An apology re an apology re Momentum!

So, last week, I deleted my original article on Momentum last week, after two friends told me it read like an attack. I replaced it with an apology. However, since then, I’ve now received three responses from friends telling me that my original article did not read as an attack and was instead an important and necessary critique. Two of these friends told me that they forwarded it to others who said that it also chimed with their own experiences of Momentum and the Labour Party more generally.

I agree that any individual and organisation should be open to critique and that was the spirit in which I wrote the original piece. I was not silenced by anyone. I was just wary about attacking anyone.

I planned to restore the original article to this site, but I’ve deleted it now.
So suffice to say that in the article I critiqued the organisational practices of Momentum which, I believed, would not enable the group to recruit enthusiastic new members, cultivate internal democracy, nor achieve the political goals it set itself. In short, from my personal experiences, I couldn’t see Momentum sustaining momentum and argued for a more inclusive, participatory, decentralised approach that focused on building relationships as a priority. I also argued that if Labour Party people saw their fight as against the Blairites then this also meant that they should focus not on the Blairites, but on reaching out in democratic alliance with grassroots groups, movements, and campaigns. Momentum rises from below, was the main message.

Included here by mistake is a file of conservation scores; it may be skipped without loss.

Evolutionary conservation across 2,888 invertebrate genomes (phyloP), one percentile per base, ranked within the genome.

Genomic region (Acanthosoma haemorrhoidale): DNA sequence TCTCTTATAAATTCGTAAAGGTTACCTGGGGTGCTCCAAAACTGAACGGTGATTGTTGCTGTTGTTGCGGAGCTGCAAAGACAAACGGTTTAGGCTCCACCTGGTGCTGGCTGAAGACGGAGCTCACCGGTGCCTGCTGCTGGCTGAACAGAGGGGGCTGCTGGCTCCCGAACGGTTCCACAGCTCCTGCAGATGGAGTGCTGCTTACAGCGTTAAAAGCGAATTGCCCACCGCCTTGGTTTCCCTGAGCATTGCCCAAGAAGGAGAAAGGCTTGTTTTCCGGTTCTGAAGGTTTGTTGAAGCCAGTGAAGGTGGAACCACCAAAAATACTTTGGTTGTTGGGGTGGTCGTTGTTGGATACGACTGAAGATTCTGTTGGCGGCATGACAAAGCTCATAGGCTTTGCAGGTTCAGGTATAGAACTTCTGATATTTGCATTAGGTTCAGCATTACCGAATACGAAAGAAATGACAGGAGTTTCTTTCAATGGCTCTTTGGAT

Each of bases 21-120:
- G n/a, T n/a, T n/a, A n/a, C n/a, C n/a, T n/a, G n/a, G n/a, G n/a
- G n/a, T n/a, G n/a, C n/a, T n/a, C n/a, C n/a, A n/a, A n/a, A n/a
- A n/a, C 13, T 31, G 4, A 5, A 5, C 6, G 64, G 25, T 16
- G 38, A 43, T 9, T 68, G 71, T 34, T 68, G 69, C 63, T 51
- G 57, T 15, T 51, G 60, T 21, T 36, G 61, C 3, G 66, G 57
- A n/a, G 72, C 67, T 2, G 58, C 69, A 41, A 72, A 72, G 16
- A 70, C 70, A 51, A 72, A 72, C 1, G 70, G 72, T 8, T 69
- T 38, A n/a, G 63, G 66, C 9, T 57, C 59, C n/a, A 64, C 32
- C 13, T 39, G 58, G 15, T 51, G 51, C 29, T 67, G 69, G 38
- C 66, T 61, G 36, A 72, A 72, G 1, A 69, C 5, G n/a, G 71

In conclusion, thanks to those who both critiqued the article as attack and to those who assured me that it was well judged and important. I’m very glad to receive your feedback. I hope this brief journey shows all my readers that I’m very open to criticism, I’m prone to errors of judgment, and that I seek to attack no one.



4 thoughts on “An apology re an apology re Momentum!”

  1. You were right about Momentum. As far as I’m concerned it’s a serious issue. Only 18% of the electorate voted Labour, suggesting 82% of the electorate didn’t think they were worth voting for. It was Corbyn talking about the issues that matter to people that prompted so many to pay their three quid and vote for him and made a proportion of those join or re-join the Labour Party. The country is screaming for the new kind of politics that Corbyn was offering.

    The Momentum meeting I went to in Greater Manchester was extremely disappointing – run by Labour Party insiders get people to go to branch meetings and provide the numbers for their faction to take over. Talk about throwing a bucket of cold water – heart breaking really!

    I’ve tried repeatedly since then to reach whoever is organising Momentum for Greater Manchester, without luck. Your critique was called for Joel.

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